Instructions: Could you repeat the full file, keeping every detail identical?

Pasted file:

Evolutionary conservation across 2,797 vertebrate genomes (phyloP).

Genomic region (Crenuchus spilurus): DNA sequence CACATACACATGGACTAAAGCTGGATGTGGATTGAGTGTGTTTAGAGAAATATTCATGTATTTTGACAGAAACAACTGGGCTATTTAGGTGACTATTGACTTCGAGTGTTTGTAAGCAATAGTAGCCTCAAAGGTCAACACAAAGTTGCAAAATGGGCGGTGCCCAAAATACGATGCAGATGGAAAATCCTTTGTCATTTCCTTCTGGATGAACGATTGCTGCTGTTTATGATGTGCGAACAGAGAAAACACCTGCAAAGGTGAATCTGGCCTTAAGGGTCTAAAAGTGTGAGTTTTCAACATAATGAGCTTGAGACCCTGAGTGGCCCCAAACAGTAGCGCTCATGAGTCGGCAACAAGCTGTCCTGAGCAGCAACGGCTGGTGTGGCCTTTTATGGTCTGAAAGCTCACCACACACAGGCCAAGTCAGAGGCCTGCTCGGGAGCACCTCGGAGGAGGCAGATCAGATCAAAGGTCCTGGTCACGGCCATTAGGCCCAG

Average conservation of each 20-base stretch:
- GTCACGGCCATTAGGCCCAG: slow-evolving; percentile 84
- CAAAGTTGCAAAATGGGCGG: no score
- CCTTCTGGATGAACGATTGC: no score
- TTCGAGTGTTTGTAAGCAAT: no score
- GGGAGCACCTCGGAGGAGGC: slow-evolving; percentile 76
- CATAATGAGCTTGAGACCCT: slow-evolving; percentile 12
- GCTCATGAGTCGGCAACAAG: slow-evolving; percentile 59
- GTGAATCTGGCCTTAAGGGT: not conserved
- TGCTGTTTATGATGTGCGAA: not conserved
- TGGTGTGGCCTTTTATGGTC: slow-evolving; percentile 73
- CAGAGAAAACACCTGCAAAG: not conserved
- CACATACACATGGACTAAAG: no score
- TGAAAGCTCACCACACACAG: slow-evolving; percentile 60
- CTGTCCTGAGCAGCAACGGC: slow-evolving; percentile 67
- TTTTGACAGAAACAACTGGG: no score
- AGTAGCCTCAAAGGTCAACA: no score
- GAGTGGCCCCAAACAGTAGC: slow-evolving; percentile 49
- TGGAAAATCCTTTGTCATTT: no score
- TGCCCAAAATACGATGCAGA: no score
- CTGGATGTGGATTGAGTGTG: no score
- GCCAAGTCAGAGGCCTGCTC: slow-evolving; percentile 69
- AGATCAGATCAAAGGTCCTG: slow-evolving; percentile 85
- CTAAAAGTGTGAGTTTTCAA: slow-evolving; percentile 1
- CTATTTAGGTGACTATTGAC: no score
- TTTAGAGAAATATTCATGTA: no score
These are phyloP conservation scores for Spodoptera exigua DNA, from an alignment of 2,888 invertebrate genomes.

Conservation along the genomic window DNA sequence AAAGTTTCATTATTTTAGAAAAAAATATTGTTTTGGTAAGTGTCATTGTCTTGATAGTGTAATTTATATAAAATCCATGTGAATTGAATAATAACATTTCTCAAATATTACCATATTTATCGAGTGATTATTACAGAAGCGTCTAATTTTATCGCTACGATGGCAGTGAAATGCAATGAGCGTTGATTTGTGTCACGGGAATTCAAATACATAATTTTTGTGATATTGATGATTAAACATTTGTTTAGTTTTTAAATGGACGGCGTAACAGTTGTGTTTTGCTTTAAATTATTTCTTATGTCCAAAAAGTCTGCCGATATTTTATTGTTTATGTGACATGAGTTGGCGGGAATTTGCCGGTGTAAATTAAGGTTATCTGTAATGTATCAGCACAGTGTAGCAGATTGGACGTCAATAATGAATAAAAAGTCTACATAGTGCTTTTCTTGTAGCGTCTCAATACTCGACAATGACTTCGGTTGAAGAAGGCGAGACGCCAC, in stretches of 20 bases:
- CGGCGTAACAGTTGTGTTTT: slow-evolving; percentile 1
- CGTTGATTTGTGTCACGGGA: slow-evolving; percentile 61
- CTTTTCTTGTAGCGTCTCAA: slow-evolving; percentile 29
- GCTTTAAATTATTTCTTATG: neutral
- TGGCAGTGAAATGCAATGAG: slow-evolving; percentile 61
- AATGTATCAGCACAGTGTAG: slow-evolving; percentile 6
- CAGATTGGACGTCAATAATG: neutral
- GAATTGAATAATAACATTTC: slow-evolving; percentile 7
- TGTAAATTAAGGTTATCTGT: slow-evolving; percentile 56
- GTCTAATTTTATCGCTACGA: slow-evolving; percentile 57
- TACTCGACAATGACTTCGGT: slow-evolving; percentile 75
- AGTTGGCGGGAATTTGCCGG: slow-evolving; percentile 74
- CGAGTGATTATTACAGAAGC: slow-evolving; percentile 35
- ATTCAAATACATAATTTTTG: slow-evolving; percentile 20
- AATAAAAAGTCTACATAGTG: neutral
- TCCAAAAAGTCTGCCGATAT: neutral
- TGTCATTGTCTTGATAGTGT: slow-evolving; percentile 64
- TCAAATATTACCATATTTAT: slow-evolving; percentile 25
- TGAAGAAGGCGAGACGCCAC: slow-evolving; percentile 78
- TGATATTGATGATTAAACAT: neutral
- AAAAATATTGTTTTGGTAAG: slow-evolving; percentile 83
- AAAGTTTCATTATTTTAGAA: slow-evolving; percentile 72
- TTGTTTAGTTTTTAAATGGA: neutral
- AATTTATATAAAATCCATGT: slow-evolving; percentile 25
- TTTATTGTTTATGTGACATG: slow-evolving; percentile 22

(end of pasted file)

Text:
Evolutionary conservation across 2,797 vertebrate genomes (phyloP).

Genomic region (Crenuchus spilurus): DNA sequence CACATACACATGGACTAAAGCTGGATGTGGATTGAGTGTGTTTAGAGAAATATTCATGTATTTTGACAGAAACAACTGGGCTATTTAGGTGACTATTGACTTCGAGTGTTTGTAAGCAATAGTAGCCTCAAAGGTCAACACAAAGTTGCAAAATGGGCGGTGCCCAAAATACGATGCAGATGGAAAATCCTTTGTCATTTCCTTCTGGATGAACGATTGCTGCTGTTTATGATGTGCGAACAGAGAAAACACCTGCAAAGGTGAATCTGGCCTTAAGGGTCTAAAAGTGTGAGTTTTCAACATAATGAGCTTGAGACCCTGAGTGGCCCCAAACAGTAGCGCTCATGAGTCGGCAACAAGCTGTCCTGAGCAGCAACGGCTGGTGTGGCCTTTTATGGTCTGAAAGCTCACCACACACAGGCCAAGTCAGAGGCCTGCTCGGGAGCACCTCGGAGGAGGCAGATCAGATCAAAGGTCCTGGTCACGGCCATTAGGCCCAG

Average conservation of each 20-base stretch:
- GTCACGGCCATTAGGCCCAG: slow-evolving; percentile 84
- CAAAGTTGCAAAATGGGCGG: no score
- CCTTCTGGATGAACGATTGC: no score
- TTCGAGTGTTTGTAAGCAAT: no score
- GGGAGCACCTCGGAGGAGGC: slow-evolving; percentile 76
- CATAATGAGCTTGAGACCCT: slow-evolving; percentile 12
- GCTCATGAGTCGGCAACAAG: slow-evolving; percentile 59
- GTGAATCTGGCCTTAAGGGT: not conserved
- TGCTGTTTATGATGTGCGAA: not conserved
- TGGTGTGGCCTTTTATGGTC: slow-evolving; percentile 73
- CAGAGAAAACACCTGCAAAG: not conserved
- CACATACACATGGACTAAAG: no score
- TGAAAGCTCACCACACACAG: slow-evolving; percentile 60
- CTGTCCTGAGCAGCAACGGC: slow-evolving; percentile 67
- TTTTGACAGAAACAACTGGG: no score
- AGTAGCCTCAAAGGTCAACA: no score
- GAGTGGCCCCAAACAGTAGC: slow-evolving; percentile 49
- TGGAAAATCCTTTGTCATTT: no score
- TGCCCAAAATACGATGCAGA: no score
- CTGGATGTGGATTGAGTGTG: no score
- GCCAAGTCAGAGGCCTGCTC: slow-evolving; percentile 69
- AGATCAGATCAAAGGTCCTG: slow-evolving; percentile 85
- CTAAAAGTGTGAGTTTTCAA: slow-evolving; percentile 1
- CTATTTAGGTGACTATTGAC: no score
- TTTAGAGAAATATTCATGTA: no score
These are phyloP conservation scores for Spodoptera exigua DNA, from an alignment of 2,888 invertebrate genomes.

Conservation along the genomic window DNA sequence AAAGTTTCATTATTTTAGAAAAAAATATTGTTTTGGTAAGTGTCATTGTCTTGATAGTGTAATTTATATAAAATCCATGTGAATTGAATAATAACATTTCTCAAATATTACCATATTTATCGAGTGATTATTACAGAAGCGTCTAATTTTATCGCTACGATGGCAGTGAAATGCAATGAGCGTTGATTTGTGTCACGGGAATTCAAATACATAATTTTTGTGATATTGATGATTAAACATTTGTTTAGTTTTTAAATGGACGGCGTAACAGTTGTGTTTTGCTTTAAATTATTTCTTATGTCCAAAAAGTCTGCCGATATTTTATTGTTTATGTGACATGAGTTGGCGGGAATTTGCCGGTGTAAATTAAGGTTATCTGTAATGTATCAGCACAGTGTAGCAGATTGGACGTCAATAATGAATAAAAAGTCTACATAGTGCTTTTCTTGTAGCGTCTCAATACTCGACAATGACTTCGGTTGAAGAAGGCGAGACGCCAC, in stretches of 20 bases:
- CGGCGTAACAGTTGTGTTTT: slow-evolving; percentile 1
- CGTTGATTTGTGTCACGGGA: slow-evolving; percentile 61
- CTTTTCTTGTAGCGTCTCAA: slow-evolving; percentile 29
- GCTTTAAATTATTTCTTATG: neutral
- TGGCAGTGAAATGCAATGAG: slow-evolving; percentile 61
- AATGTATCAGCACAGTGTAG: slow-evolving; percentile 6
- CAGATTGGACGTCAATAATG: neutral
- GAATTGAATAATAACATTTC: slow-evolving; percentile 7
- TGTAAATTAAGGTTATCTGT: slow-evolving; percentile 56
- GTCTAATTTTATCGCTACGA: slow-evolving; percentile 57
- TACTCGACAATGACTTCGGT: slow-evolving; percentile 75
- AGTTGGCGGGAATTTGCCGG: slow-evolving; percentile 74
- CGAGTGATTATTACAGAAGC: slow-evolving; percentile 35
- ATTCAAATACATAATTTTTG: slow-evolving; percentile 20
- AATAAAAAGTCTACATAGTG: neutral
- TCCAAAAAGTCTGCCGATAT: neutral
- TGTCATTGTCTTGATAGTGT: slow-evolving; percentile 64
- TCAAATATTACCATATTTAT: slow-evolving; percentile 25
- TGAAGAAGGCGAGACGCCAC: slow-evolving; percentile 78
- TGATATTGATGATTAAACAT: neutral
- AAAAATATTGTTTTGGTAAG: slow-evolving; percentile 83
- AAAGTTTCATTATTTTAGAA: slow-evolving; percentile 72
- TTGTTTAGTTTTTAAATGGA: neutral
- AATTTATATAAAATCCATGT: slow-evolving; percentile 25
- TTTATTGTTTATGTGACATG: slow-evolving; percentile 22